by Kevin Walsh

Visible remnants can still be found from a trolley line in Canarsie, Brooklyn, at which trolleys last clanged and rumbled way back in 1942.

There’s a catch though–this was no regular trolley line, but it was in turn the last remnant of steam railroad service to Canarsie.

On this 1938 Geographia map of Canarsie, the single black line in the center of the picture represents the BMT Canarsie Line–designated by the letter L today. Then, as now, it ended at Glenwood Road and Rockaway Parkway.


Until 1942, though, a free transfer existed at Rock Parkway that allowed you on a trolley line that traveled on a private right of way between East 95th and 96th streets to its terminus at a long-departed beach resort at Jamaica Bay called Golden City, complete with an amusement park, fishing boat rentals and beer halls.


Let the 1939 WPA Guide to NYC set the scene:


A trolley car extension of the BMT subway runs through a littered lane between the back yards and unkempt gardens of rundown houses. Here and there passengers catch a glimpse of Canarsie’s better dwellings, of its village-like business section on Flatlands Avenue, of great stretches of dump and marsh, and of unpaved streets. In the near future Canarsie will undergo changes as the new Circumferential Highway [Belt Parkway] around Jamaica Bay is completed and the shore improved.


Funny, nowhere else in the WPA Guide is such delicious contempt exhibited toward any other NYC neighborhood. For years, Canarsie was the butt of many Borscht Belt comedian’s japes.

The railroad first came to Canarsie in 1906, when a steam line operated at grade between Canarsie Pier and East New York. Brooklyn Rapid Transit operated the line beginning in 1908, but ended through service to Canarsie Pier in 1920. on the Canarsie line:

In the early 1940’s the subway line discontinued the use of the Canarsie Pier terminal, terminating instead at Rockaway Parkway. The Canarsie Pier line maintained trolley service until that was replaced by the B42 bus and the right-of-way abandoned and built over. For the record, this right-of-way ran between East 95th and East 96th Streets as far south as Seaview Avenue.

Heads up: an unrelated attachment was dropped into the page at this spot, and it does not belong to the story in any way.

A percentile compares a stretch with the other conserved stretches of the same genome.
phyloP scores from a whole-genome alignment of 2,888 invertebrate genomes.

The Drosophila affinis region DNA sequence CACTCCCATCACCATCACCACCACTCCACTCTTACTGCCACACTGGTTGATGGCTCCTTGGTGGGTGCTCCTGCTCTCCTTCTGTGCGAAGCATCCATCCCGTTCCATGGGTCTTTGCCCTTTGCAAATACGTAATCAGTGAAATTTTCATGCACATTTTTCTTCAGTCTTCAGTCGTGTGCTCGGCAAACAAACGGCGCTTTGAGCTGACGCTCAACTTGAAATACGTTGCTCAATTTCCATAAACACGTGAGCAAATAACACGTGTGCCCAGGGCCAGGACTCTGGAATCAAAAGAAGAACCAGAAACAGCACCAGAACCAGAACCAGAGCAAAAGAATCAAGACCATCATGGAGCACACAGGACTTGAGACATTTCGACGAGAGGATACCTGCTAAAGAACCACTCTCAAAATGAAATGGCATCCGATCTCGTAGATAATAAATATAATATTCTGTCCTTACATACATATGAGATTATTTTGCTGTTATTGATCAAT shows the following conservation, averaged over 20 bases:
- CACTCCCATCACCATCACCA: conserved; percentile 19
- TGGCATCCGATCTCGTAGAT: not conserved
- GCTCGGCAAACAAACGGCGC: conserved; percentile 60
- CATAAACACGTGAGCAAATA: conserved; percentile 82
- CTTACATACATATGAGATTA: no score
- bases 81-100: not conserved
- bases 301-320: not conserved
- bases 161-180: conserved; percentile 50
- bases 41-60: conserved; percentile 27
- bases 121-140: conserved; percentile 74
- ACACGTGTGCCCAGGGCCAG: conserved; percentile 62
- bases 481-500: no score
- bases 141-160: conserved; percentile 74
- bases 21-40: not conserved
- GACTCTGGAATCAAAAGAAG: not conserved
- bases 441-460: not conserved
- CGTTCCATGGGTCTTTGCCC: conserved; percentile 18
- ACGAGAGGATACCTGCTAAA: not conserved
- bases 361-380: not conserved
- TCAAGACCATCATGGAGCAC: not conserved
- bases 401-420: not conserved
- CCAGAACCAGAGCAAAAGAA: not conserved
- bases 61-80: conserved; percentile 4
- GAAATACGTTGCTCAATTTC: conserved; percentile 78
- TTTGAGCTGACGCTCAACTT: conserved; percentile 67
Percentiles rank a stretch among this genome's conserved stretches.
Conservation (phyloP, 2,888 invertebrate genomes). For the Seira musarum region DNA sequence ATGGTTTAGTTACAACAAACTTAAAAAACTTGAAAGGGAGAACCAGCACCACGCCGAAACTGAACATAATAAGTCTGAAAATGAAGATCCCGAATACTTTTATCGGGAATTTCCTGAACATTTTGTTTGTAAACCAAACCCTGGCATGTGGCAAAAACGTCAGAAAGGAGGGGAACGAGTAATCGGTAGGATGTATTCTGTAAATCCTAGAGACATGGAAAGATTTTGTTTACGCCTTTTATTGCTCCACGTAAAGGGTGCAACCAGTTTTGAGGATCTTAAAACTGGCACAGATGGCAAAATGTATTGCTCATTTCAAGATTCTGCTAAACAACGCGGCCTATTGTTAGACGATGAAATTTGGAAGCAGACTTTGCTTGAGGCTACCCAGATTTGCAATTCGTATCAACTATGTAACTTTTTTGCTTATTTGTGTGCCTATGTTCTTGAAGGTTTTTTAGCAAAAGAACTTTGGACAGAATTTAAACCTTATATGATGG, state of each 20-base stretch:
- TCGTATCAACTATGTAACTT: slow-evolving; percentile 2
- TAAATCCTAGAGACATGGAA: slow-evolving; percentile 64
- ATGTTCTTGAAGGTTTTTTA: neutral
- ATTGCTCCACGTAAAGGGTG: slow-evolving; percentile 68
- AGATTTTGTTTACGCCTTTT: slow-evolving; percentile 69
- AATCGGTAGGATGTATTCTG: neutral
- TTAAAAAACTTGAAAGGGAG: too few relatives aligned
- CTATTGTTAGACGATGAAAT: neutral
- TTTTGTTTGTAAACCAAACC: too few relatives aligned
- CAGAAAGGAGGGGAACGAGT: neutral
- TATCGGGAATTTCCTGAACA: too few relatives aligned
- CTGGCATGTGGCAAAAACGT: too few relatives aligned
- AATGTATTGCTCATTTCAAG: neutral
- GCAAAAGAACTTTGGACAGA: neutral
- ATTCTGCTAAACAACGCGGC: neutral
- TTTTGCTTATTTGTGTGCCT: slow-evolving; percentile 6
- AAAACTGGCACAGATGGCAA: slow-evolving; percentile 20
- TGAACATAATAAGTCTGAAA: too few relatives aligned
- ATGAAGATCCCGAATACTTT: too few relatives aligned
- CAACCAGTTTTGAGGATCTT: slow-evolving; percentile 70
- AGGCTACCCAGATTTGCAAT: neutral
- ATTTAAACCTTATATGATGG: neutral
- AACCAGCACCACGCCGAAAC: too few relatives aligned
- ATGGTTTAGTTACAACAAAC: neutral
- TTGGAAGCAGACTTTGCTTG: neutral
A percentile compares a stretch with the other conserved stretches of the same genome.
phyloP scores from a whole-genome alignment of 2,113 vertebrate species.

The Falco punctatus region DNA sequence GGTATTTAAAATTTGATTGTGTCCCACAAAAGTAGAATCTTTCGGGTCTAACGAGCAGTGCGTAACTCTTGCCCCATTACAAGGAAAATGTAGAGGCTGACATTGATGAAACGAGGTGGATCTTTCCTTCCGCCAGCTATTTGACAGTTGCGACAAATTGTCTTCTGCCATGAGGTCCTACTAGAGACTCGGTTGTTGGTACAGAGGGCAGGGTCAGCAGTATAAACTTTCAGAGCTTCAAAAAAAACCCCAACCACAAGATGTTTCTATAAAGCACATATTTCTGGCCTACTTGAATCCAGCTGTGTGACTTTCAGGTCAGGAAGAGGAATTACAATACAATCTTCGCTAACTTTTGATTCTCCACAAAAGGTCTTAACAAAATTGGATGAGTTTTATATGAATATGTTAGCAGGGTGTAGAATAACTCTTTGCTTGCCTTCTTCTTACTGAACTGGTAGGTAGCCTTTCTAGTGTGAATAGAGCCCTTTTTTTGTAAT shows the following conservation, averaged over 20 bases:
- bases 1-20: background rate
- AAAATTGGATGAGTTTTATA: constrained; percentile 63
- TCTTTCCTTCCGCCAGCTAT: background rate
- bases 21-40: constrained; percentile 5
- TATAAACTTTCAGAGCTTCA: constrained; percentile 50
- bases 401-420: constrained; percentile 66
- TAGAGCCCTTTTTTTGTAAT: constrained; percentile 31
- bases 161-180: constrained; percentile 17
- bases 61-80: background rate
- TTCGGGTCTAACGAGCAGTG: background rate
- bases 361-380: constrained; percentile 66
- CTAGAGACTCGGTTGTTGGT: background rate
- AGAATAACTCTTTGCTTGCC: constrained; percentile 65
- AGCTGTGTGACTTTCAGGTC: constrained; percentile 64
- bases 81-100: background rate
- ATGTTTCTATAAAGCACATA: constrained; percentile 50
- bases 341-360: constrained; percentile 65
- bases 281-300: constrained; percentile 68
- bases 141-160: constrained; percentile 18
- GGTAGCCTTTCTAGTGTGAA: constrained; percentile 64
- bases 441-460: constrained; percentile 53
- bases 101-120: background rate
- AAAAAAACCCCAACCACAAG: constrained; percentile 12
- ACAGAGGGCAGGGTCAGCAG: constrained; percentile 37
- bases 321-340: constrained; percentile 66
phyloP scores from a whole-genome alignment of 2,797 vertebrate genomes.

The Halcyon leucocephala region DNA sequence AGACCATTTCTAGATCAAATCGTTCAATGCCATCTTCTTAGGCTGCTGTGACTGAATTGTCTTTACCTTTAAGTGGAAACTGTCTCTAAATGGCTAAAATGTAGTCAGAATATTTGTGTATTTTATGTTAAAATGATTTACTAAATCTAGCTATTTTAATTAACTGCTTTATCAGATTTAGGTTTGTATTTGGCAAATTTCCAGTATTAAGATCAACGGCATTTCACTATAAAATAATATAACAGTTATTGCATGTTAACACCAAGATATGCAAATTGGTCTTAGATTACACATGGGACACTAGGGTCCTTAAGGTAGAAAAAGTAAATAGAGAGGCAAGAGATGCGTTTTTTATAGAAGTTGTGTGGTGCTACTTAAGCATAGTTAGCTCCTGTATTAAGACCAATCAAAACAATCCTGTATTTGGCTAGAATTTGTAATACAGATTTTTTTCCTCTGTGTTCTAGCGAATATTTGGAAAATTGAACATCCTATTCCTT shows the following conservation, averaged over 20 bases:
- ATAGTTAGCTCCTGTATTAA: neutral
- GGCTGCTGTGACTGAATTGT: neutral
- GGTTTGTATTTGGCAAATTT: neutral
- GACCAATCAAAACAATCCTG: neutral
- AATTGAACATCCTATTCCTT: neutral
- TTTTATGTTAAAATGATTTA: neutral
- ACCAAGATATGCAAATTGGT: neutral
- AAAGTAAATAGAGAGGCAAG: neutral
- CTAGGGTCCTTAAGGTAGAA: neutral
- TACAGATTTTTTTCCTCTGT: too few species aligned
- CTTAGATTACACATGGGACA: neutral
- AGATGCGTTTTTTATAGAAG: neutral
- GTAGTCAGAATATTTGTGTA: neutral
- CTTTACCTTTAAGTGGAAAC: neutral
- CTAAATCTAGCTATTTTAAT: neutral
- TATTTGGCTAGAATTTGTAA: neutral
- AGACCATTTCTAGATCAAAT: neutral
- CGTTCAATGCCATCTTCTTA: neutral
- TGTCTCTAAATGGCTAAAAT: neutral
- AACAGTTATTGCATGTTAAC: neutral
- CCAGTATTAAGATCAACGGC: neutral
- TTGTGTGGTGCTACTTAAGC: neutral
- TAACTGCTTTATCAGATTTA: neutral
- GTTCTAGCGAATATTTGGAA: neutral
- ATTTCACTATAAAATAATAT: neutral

In 1942, service ended on the private ROW, and the Rock Parkway trolley also met its demise in 1951, to be replaced by bus service.


Tangible remains still exist of trolleying, though, at the terminus of the BMT Canarsie Line (L).

There is a bus terminal at that station that assumes the old right of way of the trolley line. The poles that held the electric power lines for the trolley are still there, and long ago, street lighting was mounted on them, in probably the only instance in NYC this has been done.

RIGHT: Trolley pole with crossbar still stands on Rockaway Parkway south of Glenwood Road.


Note the tilt of the trolley pole in the foreground, and the tall wooden pole in the background, on Glenwood Road just south of Rock Parkway, diagonal to the street grid. They face that way because they still align with the old trolley right of way as it curved south toward East 95th Street.

RIGHT: Another trolley pole, with its crossbar orienting diagonally , is at East 96th Street, leading into a MTA-owned yard.


The NO DUMPING sign (which has been obviously ignored) dates to the 1960s, when the MTA was still known as the New York City Transit Authority. Over 20 years after trolley service ended the MTA owned this yard, which led into the old trolley right of way; the MTA probably still owns it, but who knows what plans there are for it.


There’s been plenty of time to obliterate any trace of the trolley right of way, but this driveway between East 95th and 96th north of Conklin follows the route.